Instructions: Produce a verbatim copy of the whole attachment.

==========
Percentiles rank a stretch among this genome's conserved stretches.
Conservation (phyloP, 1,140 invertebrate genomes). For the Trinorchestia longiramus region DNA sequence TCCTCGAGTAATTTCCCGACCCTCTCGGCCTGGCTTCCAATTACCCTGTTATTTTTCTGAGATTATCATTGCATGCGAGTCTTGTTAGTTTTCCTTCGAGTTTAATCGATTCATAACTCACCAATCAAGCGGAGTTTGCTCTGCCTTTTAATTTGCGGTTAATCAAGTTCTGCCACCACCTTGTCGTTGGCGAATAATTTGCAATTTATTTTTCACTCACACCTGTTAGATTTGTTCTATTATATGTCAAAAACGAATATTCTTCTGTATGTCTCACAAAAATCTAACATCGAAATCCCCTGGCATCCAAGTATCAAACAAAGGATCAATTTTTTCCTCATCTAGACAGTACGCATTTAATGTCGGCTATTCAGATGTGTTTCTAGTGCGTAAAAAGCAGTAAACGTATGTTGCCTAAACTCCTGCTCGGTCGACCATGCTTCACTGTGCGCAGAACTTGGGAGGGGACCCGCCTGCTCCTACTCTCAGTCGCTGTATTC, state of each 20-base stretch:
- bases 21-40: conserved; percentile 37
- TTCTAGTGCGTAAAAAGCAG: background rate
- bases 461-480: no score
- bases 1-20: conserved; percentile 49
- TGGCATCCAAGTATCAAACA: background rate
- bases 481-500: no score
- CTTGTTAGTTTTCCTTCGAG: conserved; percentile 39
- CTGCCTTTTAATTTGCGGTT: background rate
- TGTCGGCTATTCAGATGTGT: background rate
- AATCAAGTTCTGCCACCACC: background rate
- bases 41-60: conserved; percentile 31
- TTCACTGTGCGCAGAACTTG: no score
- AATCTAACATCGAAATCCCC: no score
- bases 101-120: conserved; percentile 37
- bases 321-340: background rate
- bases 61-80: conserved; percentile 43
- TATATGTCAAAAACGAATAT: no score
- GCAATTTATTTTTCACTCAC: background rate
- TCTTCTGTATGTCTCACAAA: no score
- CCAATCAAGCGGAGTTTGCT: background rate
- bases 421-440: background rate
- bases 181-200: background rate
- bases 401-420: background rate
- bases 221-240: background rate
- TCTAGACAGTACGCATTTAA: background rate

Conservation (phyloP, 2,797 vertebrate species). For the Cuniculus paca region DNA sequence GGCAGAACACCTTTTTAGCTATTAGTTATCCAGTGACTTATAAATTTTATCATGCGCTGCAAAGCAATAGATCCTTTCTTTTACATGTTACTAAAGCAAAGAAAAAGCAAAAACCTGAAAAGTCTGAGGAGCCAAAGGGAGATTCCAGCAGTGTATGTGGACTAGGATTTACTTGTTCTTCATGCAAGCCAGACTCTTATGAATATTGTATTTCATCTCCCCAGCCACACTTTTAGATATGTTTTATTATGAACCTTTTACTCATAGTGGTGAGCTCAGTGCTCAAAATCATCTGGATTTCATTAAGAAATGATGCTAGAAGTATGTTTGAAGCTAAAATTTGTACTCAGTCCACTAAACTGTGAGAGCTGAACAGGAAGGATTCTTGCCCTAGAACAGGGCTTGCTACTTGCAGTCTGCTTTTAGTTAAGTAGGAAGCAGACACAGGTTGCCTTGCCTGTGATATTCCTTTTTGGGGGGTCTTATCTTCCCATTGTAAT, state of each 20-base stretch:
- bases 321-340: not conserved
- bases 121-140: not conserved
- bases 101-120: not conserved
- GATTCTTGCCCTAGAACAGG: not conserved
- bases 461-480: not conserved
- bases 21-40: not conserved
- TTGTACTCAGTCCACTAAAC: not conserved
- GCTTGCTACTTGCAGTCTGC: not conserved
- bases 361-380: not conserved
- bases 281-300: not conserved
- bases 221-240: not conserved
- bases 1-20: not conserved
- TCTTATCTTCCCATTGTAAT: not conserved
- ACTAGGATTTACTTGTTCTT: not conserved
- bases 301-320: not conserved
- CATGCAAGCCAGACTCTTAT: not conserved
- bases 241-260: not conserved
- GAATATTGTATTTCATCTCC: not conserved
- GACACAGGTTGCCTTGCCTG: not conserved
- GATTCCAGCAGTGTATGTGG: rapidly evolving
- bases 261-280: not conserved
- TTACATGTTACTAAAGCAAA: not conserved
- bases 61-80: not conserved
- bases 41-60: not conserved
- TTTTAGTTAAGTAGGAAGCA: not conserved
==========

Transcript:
Percentiles rank a stretch among this genome's conserved stretches.
Conservation (phyloP, 1,140 invertebrate genomes). For the Trinorchestia longiramus region DNA sequence TCCTCGAGTAATTTCCCGACCCTCTCGGCCTGGCTTCCAATTACCCTGTTATTTTTCTGAGATTATCATTGCATGCGAGTCTTGTTAGTTTTCCTTCGAGTTTAATCGATTCATAACTCACCAATCAAGCGGAGTTTGCTCTGCCTTTTAATTTGCGGTTAATCAAGTTCTGCCACCACCTTGTCGTTGGCGAATAATTTGCAATTTATTTTTCACTCACACCTGTTAGATTTGTTCTATTATATGTCAAAAACGAATATTCTTCTGTATGTCTCACAAAAATCTAACATCGAAATCCCCTGGCATCCAAGTATCAAACAAAGGATCAATTTTTTCCTCATCTAGACAGTACGCATTTAATGTCGGCTATTCAGATGTGTTTCTAGTGCGTAAAAAGCAGTAAACGTATGTTGCCTAAACTCCTGCTCGGTCGACCATGCTTCACTGTGCGCAGAACTTGGGAGGGGACCCGCCTGCTCCTACTCTCAGTCGCTGTATTC, state of each 20-base stretch:
- bases 21-40: conserved; percentile 37
- TTCTAGTGCGTAAAAAGCAG: background rate
- bases 461-480: no score
- bases 1-20: conserved; percentile 49
- TGGCATCCAAGTATCAAACA: background rate
- bases 481-500: no score
- CTTGTTAGTTTTCCTTCGAG: conserved; percentile 39
- CTGCCTTTTAATTTGCGGTT: background rate
- TGTCGGCTATTCAGATGTGT: background rate
- AATCAAGTTCTGCCACCACC: background rate
- bases 41-60: conserved; percentile 31
- TTCACTGTGCGCAGAACTTG: no score
- AATCTAACATCGAAATCCCC: no score
- bases 101-120: conserved; percentile 37
- bases 321-340: background rate
- bases 61-80: conserved; percentile 43
- TATATGTCAAAAACGAATAT: no score
- GCAATTTATTTTTCACTCAC: background rate
- TCTTCTGTATGTCTCACAAA: no score
- CCAATCAAGCGGAGTTTGCT: background rate
- bases 421-440: background rate
- bases 181-200: background rate
- bases 401-420: background rate
- bases 221-240: background rate
- TCTAGACAGTACGCATTTAA: background rate

Conservation (phyloP, 2,797 vertebrate species). For the Cuniculus paca region DNA sequence GGCAGAACACCTTTTTAGCTATTAGTTATCCAGTGACTTATAAATTTTATCATGCGCTGCAAAGCAATAGATCCTTTCTTTTACATGTTACTAAAGCAAAGAAAAAGCAAAAACCTGAAAAGTCTGAGGAGCCAAAGGGAGATTCCAGCAGTGTATGTGGACTAGGATTTACTTGTTCTTCATGCAAGCCAGACTCTTATGAATATTGTATTTCATCTCCCCAGCCACACTTTTAGATATGTTTTATTATGAACCTTTTACTCATAGTGGTGAGCTCAGTGCTCAAAATCATCTGGATTTCATTAAGAAATGATGCTAGAAGTATGTTTGAAGCTAAAATTTGTACTCAGTCCACTAAACTGTGAGAGCTGAACAGGAAGGATTCTTGCCCTAGAACAGGGCTTGCTACTTGCAGTCTGCTTTTAGTTAAGTAGGAAGCAGACACAGGTTGCCTTGCCTGTGATATTCCTTTTTGGGGGGTCTTATCTTCCCATTGTAAT, state of each 20-base stretch:
- bases 321-340: not conserved
- bases 121-140: not conserved
- bases 101-120: not conserved
- GATTCTTGCCCTAGAACAGG: not conserved
- bases 461-480: not conserved
- bases 21-40: not conserved
- TTGTACTCAGTCCACTAAAC: not conserved
- GCTTGCTACTTGCAGTCTGC: not conserved
- bases 361-380: not conserved
- bases 281-300: not conserved
- bases 221-240: not conserved
- bases 1-20: not conserved
- TCTTATCTTCCCATTGTAAT: not conserved
- ACTAGGATTTACTTGTTCTT: not conserved
- bases 301-320: not conserved
- CATGCAAGCCAGACTCTTAT: not conserved
- bases 241-260: not conserved
- GAATATTGTATTTCATCTCC: not conserved
- GACACAGGTTGCCTTGCCTG: not conserved
- GATTCCAGCAGTGTATGTGG: rapidly evolving
- bases 261-280: not conserved
- TTACATGTTACTAAAGCAAA: not conserved
- bases 61-80: not conserved
- bases 41-60: not conserved
- TTTTAGTTAAGTAGGAAGCA: not conserved